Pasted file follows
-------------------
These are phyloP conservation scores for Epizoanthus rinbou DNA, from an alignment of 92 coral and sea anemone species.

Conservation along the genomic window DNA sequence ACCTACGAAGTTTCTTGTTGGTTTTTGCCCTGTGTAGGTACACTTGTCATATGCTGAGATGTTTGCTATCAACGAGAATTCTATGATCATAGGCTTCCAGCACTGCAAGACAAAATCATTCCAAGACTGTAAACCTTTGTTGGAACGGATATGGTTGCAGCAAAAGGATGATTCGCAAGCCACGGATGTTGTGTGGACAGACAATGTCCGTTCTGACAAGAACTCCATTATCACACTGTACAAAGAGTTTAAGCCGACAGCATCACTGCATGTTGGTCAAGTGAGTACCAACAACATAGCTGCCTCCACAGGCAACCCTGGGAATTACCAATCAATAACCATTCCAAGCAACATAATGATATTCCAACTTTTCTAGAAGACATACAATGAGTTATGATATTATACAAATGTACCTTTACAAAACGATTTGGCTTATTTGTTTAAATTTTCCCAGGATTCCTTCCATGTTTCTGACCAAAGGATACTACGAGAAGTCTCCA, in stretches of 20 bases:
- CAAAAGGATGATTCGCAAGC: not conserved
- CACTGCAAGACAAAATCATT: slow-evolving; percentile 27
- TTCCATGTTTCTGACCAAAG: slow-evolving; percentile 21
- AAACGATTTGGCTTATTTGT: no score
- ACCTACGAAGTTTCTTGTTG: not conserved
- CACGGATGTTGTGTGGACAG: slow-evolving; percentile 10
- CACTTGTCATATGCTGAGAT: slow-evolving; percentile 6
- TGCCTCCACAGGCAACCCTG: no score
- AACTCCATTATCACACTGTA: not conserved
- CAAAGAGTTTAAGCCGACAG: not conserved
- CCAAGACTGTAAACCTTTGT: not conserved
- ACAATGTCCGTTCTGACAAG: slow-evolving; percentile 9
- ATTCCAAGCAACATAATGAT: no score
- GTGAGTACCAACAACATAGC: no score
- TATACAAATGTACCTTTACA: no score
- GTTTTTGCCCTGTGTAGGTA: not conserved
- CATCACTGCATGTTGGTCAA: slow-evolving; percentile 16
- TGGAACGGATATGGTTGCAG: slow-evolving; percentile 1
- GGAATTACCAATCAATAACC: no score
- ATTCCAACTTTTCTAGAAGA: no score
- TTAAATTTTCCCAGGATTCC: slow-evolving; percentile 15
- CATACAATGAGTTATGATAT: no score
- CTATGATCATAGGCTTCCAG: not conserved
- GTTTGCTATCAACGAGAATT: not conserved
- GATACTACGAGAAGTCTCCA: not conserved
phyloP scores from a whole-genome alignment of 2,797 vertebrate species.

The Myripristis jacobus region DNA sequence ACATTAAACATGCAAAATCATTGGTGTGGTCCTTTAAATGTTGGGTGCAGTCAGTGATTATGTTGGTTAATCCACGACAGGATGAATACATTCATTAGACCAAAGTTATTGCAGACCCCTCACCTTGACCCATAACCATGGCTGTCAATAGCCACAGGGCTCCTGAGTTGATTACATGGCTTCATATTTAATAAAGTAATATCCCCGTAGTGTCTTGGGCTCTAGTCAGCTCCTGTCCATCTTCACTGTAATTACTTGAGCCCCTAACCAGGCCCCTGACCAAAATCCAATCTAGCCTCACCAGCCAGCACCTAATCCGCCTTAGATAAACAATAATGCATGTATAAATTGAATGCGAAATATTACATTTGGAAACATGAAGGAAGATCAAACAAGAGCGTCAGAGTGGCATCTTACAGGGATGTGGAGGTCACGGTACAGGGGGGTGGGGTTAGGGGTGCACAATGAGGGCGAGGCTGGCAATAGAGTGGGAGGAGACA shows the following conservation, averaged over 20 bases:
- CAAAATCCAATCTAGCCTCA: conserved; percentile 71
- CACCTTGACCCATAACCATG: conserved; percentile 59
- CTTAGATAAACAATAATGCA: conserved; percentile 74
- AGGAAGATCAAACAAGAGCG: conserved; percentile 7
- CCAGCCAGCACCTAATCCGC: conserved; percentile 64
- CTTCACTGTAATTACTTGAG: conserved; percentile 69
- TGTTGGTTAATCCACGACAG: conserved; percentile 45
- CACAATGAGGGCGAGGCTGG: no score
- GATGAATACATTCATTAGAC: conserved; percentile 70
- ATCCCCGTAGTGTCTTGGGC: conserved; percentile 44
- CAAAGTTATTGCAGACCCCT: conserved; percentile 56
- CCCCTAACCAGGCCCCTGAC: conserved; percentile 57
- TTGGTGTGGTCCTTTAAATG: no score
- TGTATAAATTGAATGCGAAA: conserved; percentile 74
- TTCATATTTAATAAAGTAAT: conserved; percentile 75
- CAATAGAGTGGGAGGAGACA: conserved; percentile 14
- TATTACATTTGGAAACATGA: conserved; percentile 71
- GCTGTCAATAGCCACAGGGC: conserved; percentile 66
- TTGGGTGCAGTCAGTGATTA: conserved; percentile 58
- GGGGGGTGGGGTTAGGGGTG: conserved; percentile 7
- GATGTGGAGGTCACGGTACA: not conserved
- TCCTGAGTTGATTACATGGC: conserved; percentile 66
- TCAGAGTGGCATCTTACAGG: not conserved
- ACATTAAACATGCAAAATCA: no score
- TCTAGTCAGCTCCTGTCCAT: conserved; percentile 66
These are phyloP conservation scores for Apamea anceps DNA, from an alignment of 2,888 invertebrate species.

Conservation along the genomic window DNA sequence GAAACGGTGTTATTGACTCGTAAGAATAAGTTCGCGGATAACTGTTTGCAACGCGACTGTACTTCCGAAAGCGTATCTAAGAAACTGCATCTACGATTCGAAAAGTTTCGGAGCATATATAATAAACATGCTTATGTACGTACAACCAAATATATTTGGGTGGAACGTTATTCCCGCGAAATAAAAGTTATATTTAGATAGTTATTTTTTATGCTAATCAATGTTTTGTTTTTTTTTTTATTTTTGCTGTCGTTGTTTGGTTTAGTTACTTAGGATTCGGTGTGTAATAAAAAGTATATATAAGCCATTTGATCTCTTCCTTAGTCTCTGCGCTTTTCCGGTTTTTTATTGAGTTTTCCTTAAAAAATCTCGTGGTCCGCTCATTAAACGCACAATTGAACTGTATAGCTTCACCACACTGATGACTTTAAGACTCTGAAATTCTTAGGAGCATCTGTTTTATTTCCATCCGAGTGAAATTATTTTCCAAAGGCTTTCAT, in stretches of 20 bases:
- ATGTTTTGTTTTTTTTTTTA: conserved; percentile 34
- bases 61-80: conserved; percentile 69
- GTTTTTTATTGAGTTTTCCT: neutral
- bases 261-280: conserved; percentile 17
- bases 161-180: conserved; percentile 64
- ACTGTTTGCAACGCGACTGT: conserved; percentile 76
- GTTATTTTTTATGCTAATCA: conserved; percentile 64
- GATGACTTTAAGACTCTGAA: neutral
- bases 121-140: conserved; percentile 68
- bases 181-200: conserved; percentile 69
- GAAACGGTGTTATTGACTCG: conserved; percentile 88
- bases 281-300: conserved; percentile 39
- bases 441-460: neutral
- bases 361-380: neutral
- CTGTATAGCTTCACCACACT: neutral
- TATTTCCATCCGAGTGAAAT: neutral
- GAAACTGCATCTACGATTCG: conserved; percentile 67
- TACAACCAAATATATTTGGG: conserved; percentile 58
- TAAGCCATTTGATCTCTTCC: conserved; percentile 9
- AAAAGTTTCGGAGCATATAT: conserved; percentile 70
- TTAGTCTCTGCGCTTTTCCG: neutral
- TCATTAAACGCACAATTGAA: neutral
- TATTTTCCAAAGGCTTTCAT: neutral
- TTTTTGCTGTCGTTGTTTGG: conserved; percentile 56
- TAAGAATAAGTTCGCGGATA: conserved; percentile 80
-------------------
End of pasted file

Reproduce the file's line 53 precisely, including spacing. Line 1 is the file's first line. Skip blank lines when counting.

- ACATTAAACATGCAAAATCA: no score